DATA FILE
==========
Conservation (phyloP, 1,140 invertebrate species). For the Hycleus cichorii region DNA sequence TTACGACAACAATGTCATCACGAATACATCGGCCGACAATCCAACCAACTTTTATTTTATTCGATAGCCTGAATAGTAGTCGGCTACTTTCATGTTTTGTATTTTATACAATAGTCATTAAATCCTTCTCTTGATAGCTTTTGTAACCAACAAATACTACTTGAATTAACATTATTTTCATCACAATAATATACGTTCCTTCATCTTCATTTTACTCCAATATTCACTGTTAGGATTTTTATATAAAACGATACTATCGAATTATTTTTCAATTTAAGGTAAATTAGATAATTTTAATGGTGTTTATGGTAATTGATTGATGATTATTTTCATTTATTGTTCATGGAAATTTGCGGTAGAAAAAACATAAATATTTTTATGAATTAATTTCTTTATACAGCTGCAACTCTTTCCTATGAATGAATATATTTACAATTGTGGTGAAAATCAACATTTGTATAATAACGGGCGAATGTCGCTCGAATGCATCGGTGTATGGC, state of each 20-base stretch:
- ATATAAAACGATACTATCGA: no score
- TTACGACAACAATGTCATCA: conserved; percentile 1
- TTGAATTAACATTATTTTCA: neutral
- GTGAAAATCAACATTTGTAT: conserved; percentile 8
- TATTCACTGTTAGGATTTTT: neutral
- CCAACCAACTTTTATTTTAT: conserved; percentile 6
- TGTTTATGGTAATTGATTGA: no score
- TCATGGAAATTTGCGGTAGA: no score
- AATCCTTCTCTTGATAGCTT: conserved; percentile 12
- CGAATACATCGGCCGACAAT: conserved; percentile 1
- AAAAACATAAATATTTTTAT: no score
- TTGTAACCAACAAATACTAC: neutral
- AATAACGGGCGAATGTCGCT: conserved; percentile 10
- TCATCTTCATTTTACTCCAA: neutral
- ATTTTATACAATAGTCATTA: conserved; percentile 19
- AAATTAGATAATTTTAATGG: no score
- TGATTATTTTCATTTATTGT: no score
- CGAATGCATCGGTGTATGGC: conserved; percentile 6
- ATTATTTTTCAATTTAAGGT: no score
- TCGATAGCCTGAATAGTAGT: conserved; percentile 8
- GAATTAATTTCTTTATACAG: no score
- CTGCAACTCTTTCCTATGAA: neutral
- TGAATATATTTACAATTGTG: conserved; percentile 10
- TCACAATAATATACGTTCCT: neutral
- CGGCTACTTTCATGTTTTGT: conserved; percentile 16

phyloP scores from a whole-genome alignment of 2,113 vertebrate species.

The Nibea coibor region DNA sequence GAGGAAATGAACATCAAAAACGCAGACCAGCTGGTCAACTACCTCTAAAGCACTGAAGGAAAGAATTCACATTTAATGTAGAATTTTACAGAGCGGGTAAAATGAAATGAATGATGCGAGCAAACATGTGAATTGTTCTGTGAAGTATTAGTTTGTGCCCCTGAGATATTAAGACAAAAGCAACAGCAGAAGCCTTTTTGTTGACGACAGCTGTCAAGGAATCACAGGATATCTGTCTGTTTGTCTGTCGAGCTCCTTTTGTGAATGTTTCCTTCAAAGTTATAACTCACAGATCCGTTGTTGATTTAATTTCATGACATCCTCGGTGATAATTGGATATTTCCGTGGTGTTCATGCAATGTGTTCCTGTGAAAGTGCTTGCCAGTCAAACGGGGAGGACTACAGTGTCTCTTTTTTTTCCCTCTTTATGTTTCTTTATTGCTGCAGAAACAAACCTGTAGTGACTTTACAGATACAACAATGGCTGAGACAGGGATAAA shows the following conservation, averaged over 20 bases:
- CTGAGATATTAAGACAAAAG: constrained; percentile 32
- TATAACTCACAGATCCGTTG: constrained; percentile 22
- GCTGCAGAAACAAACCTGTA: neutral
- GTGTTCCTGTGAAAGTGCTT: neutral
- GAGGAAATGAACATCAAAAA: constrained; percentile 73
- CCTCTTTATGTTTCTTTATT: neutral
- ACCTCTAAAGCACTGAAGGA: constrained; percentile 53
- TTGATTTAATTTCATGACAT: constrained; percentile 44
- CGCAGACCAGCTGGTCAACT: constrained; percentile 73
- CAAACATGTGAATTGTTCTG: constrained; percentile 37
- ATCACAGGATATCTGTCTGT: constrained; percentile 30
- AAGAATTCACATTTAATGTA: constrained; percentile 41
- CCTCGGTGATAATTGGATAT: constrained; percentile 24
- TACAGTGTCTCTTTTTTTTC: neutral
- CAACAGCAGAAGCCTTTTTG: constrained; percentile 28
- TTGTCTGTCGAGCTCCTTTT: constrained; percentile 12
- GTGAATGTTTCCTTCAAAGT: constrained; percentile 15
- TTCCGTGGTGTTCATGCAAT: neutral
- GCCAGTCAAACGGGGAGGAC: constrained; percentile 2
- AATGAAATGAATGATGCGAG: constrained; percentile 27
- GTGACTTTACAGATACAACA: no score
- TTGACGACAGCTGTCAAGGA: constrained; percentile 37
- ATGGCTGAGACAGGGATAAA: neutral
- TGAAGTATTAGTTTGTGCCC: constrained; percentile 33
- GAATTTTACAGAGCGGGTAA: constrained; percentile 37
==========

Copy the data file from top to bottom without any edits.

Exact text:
Conservation (phyloP, 1,140 invertebrate species). For the Hycleus cichorii region DNA sequence TTACGACAACAATGTCATCACGAATACATCGGCCGACAATCCAACCAACTTTTATTTTATTCGATAGCCTGAATAGTAGTCGGCTACTTTCATGTTTTGTATTTTATACAATAGTCATTAAATCCTTCTCTTGATAGCTTTTGTAACCAACAAATACTACTTGAATTAACATTATTTTCATCACAATAATATACGTTCCTTCATCTTCATTTTACTCCAATATTCACTGTTAGGATTTTTATATAAAACGATACTATCGAATTATTTTTCAATTTAAGGTAAATTAGATAATTTTAATGGTGTTTATGGTAATTGATTGATGATTATTTTCATTTATTGTTCATGGAAATTTGCGGTAGAAAAAACATAAATATTTTTATGAATTAATTTCTTTATACAGCTGCAACTCTTTCCTATGAATGAATATATTTACAATTGTGGTGAAAATCAACATTTGTATAATAACGGGCGAATGTCGCTCGAATGCATCGGTGTATGGC, state of each 20-base stretch:
- ATATAAAACGATACTATCGA: no score
- TTACGACAACAATGTCATCA: conserved; percentile 1
- TTGAATTAACATTATTTTCA: neutral
- GTGAAAATCAACATTTGTAT: conserved; percentile 8
- TATTCACTGTTAGGATTTTT: neutral
- CCAACCAACTTTTATTTTAT: conserved; percentile 6
- TGTTTATGGTAATTGATTGA: no score
- TCATGGAAATTTGCGGTAGA: no score
- AATCCTTCTCTTGATAGCTT: conserved; percentile 12
- CGAATACATCGGCCGACAAT: conserved; percentile 1
- AAAAACATAAATATTTTTAT: no score
- TTGTAACCAACAAATACTAC: neutral
- AATAACGGGCGAATGTCGCT: conserved; percentile 10
- TCATCTTCATTTTACTCCAA: neutral
- ATTTTATACAATAGTCATTA: conserved; percentile 19
- AAATTAGATAATTTTAATGG: no score
- TGATTATTTTCATTTATTGT: no score
- CGAATGCATCGGTGTATGGC: conserved; percentile 6
- ATTATTTTTCAATTTAAGGT: no score
- TCGATAGCCTGAATAGTAGT: conserved; percentile 8
- GAATTAATTTCTTTATACAG: no score
- CTGCAACTCTTTCCTATGAA: neutral
- TGAATATATTTACAATTGTG: conserved; percentile 10
- TCACAATAATATACGTTCCT: neutral
- CGGCTACTTTCATGTTTTGT: conserved; percentile 16

phyloP scores from a whole-genome alignment of 2,113 vertebrate species.

The Nibea coibor region DNA sequence GAGGAAATGAACATCAAAAACGCAGACCAGCTGGTCAACTACCTCTAAAGCACTGAAGGAAAGAATTCACATTTAATGTAGAATTTTACAGAGCGGGTAAAATGAAATGAATGATGCGAGCAAACATGTGAATTGTTCTGTGAAGTATTAGTTTGTGCCCCTGAGATATTAAGACAAAAGCAACAGCAGAAGCCTTTTTGTTGACGACAGCTGTCAAGGAATCACAGGATATCTGTCTGTTTGTCTGTCGAGCTCCTTTTGTGAATGTTTCCTTCAAAGTTATAACTCACAGATCCGTTGTTGATTTAATTTCATGACATCCTCGGTGATAATTGGATATTTCCGTGGTGTTCATGCAATGTGTTCCTGTGAAAGTGCTTGCCAGTCAAACGGGGAGGACTACAGTGTCTCTTTTTTTTCCCTCTTTATGTTTCTTTATTGCTGCAGAAACAAACCTGTAGTGACTTTACAGATACAACAATGGCTGAGACAGGGATAAA shows the following conservation, averaged over 20 bases:
- CTGAGATATTAAGACAAAAG: constrained; percentile 32
- TATAACTCACAGATCCGTTG: constrained; percentile 22
- GCTGCAGAAACAAACCTGTA: neutral
- GTGTTCCTGTGAAAGTGCTT: neutral
- GAGGAAATGAACATCAAAAA: constrained; percentile 73
- CCTCTTTATGTTTCTTTATT: neutral
- ACCTCTAAAGCACTGAAGGA: constrained; percentile 53
- TTGATTTAATTTCATGACAT: constrained; percentile 44
- CGCAGACCAGCTGGTCAACT: constrained; percentile 73
- CAAACATGTGAATTGTTCTG: constrained; percentile 37
- ATCACAGGATATCTGTCTGT: constrained; percentile 30
- AAGAATTCACATTTAATGTA: constrained; percentile 41
- CCTCGGTGATAATTGGATAT: constrained; percentile 24
- TACAGTGTCTCTTTTTTTTC: neutral
- CAACAGCAGAAGCCTTTTTG: constrained; percentile 28
- TTGTCTGTCGAGCTCCTTTT: constrained; percentile 12
- GTGAATGTTTCCTTCAAAGT: constrained; percentile 15
- TTCCGTGGTGTTCATGCAAT: neutral
- GCCAGTCAAACGGGGAGGAC: constrained; percentile 2
- AATGAAATGAATGATGCGAG: constrained; percentile 27
- GTGACTTTACAGATACAACA: no score
- TTGACGACAGCTGTCAAGGA: constrained; percentile 37
- ATGGCTGAGACAGGGATAAA: neutral
- TGAAGTATTAGTTTGTGCCC: constrained; percentile 33
- GAATTTTACAGAGCGGGTAA: constrained; percentile 37